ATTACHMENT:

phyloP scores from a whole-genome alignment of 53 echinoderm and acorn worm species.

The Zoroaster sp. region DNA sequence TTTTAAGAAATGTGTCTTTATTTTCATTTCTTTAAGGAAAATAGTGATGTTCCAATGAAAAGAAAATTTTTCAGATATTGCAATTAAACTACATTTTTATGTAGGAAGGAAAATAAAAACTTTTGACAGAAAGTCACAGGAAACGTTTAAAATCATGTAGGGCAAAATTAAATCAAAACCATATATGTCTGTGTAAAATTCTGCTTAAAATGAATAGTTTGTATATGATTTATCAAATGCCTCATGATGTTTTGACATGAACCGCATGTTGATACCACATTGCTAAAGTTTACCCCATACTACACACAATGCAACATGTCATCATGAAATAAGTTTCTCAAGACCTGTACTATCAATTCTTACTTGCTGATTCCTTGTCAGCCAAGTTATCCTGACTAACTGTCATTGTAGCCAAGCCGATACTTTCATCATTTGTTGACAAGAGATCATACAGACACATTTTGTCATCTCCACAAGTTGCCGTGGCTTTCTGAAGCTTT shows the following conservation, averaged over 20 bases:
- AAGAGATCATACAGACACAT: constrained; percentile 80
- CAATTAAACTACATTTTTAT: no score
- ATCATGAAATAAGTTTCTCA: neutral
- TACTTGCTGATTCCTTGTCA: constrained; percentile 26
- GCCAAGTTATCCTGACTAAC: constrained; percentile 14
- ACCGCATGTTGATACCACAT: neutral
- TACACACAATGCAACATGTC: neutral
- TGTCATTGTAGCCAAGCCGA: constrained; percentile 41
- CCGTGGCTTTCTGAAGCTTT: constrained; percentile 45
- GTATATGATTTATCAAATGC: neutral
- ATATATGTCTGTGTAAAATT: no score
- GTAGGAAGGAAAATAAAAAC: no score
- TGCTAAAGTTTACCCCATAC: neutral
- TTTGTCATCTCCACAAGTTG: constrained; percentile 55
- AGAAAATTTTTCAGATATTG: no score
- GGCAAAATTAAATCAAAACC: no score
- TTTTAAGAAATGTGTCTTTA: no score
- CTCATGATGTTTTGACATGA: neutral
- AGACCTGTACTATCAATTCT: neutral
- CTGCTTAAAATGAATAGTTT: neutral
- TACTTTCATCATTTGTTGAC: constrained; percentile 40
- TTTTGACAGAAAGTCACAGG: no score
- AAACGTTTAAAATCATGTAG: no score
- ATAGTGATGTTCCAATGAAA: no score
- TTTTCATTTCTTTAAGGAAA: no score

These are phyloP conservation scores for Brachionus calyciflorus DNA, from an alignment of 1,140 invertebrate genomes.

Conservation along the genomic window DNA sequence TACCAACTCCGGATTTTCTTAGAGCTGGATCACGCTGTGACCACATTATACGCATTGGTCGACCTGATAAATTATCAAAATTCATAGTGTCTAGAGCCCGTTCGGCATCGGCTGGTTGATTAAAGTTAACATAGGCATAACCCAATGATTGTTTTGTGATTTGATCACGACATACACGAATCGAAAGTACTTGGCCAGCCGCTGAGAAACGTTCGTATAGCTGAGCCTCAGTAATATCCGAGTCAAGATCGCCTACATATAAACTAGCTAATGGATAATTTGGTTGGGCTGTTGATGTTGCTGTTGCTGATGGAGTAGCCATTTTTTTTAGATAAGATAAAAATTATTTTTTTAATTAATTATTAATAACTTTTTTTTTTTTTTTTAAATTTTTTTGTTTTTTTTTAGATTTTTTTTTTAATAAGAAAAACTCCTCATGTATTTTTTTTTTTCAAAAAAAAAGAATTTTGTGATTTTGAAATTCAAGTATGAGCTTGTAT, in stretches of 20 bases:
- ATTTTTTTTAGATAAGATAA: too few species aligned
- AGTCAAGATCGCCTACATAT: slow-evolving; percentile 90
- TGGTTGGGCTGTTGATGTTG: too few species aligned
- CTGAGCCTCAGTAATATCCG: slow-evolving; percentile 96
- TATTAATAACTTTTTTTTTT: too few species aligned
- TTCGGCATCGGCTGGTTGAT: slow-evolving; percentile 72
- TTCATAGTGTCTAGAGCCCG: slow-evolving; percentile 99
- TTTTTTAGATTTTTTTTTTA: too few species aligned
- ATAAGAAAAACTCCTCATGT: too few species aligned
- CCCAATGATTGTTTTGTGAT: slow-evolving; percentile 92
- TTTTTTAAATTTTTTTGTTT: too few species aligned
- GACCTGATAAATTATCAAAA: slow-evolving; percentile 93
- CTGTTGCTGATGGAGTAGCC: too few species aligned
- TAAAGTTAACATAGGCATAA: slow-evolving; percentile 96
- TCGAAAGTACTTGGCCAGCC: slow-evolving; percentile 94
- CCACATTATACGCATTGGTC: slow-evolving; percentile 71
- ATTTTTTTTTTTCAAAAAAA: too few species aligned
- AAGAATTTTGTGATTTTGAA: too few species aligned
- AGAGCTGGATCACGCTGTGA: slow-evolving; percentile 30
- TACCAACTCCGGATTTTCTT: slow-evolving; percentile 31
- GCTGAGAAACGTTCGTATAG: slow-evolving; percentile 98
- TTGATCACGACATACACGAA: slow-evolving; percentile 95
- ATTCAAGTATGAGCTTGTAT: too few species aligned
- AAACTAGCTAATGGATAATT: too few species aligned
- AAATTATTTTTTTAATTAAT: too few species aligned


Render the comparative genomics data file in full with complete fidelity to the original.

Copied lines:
phyloP scores from a whole-genome alignment of 53 echinoderm and acorn worm species.

The Zoroaster sp. region DNA sequence TTTTAAGAAATGTGTCTTTATTTTCATTTCTTTAAGGAAAATAGTGATGTTCCAATGAAAAGAAAATTTTTCAGATATTGCAATTAAACTACATTTTTATGTAGGAAGGAAAATAAAAACTTTTGACAGAAAGTCACAGGAAACGTTTAAAATCATGTAGGGCAAAATTAAATCAAAACCATATATGTCTGTGTAAAATTCTGCTTAAAATGAATAGTTTGTATATGATTTATCAAATGCCTCATGATGTTTTGACATGAACCGCATGTTGATACCACATTGCTAAAGTTTACCCCATACTACACACAATGCAACATGTCATCATGAAATAAGTTTCTCAAGACCTGTACTATCAATTCTTACTTGCTGATTCCTTGTCAGCCAAGTTATCCTGACTAACTGTCATTGTAGCCAAGCCGATACTTTCATCATTTGTTGACAAGAGATCATACAGACACATTTTGTCATCTCCACAAGTTGCCGTGGCTTTCTGAAGCTTT shows the following conservation, averaged over 20 bases:
- AAGAGATCATACAGACACAT: constrained; percentile 80
- CAATTAAACTACATTTTTAT: no score
- ATCATGAAATAAGTTTCTCA: neutral
- TACTTGCTGATTCCTTGTCA: constrained; percentile 26
- GCCAAGTTATCCTGACTAAC: constrained; percentile 14
- ACCGCATGTTGATACCACAT: neutral
- TACACACAATGCAACATGTC: neutral
- TGTCATTGTAGCCAAGCCGA: constrained; percentile 41
- CCGTGGCTTTCTGAAGCTTT: constrained; percentile 45
- GTATATGATTTATCAAATGC: neutral
- ATATATGTCTGTGTAAAATT: no score
- GTAGGAAGGAAAATAAAAAC: no score
- TGCTAAAGTTTACCCCATAC: neutral
- TTTGTCATCTCCACAAGTTG: constrained; percentile 55
- AGAAAATTTTTCAGATATTG: no score
- GGCAAAATTAAATCAAAACC: no score
- TTTTAAGAAATGTGTCTTTA: no score
- CTCATGATGTTTTGACATGA: neutral
- AGACCTGTACTATCAATTCT: neutral
- CTGCTTAAAATGAATAGTTT: neutral
- TACTTTCATCATTTGTTGAC: constrained; percentile 40
- TTTTGACAGAAAGTCACAGG: no score
- AAACGTTTAAAATCATGTAG: no score
- ATAGTGATGTTCCAATGAAA: no score
- TTTTCATTTCTTTAAGGAAA: no score

These are phyloP conservation scores for Brachionus calyciflorus DNA, from an alignment of 1,140 invertebrate genomes.

Conservation along the genomic window DNA sequence TACCAACTCCGGATTTTCTTAGAGCTGGATCACGCTGTGACCACATTATACGCATTGGTCGACCTGATAAATTATCAAAATTCATAGTGTCTAGAGCCCGTTCGGCATCGGCTGGTTGATTAAAGTTAACATAGGCATAACCCAATGATTGTTTTGTGATTTGATCACGACATACACGAATCGAAAGTACTTGGCCAGCCGCTGAGAAACGTTCGTATAGCTGAGCCTCAGTAATATCCGAGTCAAGATCGCCTACATATAAACTAGCTAATGGATAATTTGGTTGGGCTGTTGATGTTGCTGTTGCTGATGGAGTAGCCATTTTTTTTAGATAAGATAAAAATTATTTTTTTAATTAATTATTAATAACTTTTTTTTTTTTTTTTAAATTTTTTTGTTTTTTTTTAGATTTTTTTTTTAATAAGAAAAACTCCTCATGTATTTTTTTTTTTCAAAAAAAAAGAATTTTGTGATTTTGAAATTCAAGTATGAGCTTGTAT, in stretches of 20 bases:
- ATTTTTTTTAGATAAGATAA: too few species aligned
- AGTCAAGATCGCCTACATAT: slow-evolving; percentile 90
- TGGTTGGGCTGTTGATGTTG: too few species aligned
- CTGAGCCTCAGTAATATCCG: slow-evolving; percentile 96
- TATTAATAACTTTTTTTTTT: too few species aligned
- TTCGGCATCGGCTGGTTGAT: slow-evolving; percentile 72
- TTCATAGTGTCTAGAGCCCG: slow-evolving; percentile 99
- TTTTTTAGATTTTTTTTTTA: too few species aligned
- ATAAGAAAAACTCCTCATGT: too few species aligned
- CCCAATGATTGTTTTGTGAT: slow-evolving; percentile 92
- TTTTTTAAATTTTTTTGTTT: too few species aligned
- GACCTGATAAATTATCAAAA: slow-evolving; percentile 93
- CTGTTGCTGATGGAGTAGCC: too few species aligned
- TAAAGTTAACATAGGCATAA: slow-evolving; percentile 96
- TCGAAAGTACTTGGCCAGCC: slow-evolving; percentile 94
- CCACATTATACGCATTGGTC: slow-evolving; percentile 71
- ATTTTTTTTTTTCAAAAAAA: too few species aligned
- AAGAATTTTGTGATTTTGAA: too few species aligned
- AGAGCTGGATCACGCTGTGA: slow-evolving; percentile 30
- TACCAACTCCGGATTTTCTT: slow-evolving; percentile 31
- GCTGAGAAACGTTCGTATAG: slow-evolving; percentile 98
- TTGATCACGACATACACGAA: slow-evolving; percentile 95
- ATTCAAGTATGAGCTTGTAT: too few species aligned
- AAACTAGCTAATGGATAATT: too few species aligned
- AAATTATTTTTTTAATTAAT: too few species aligned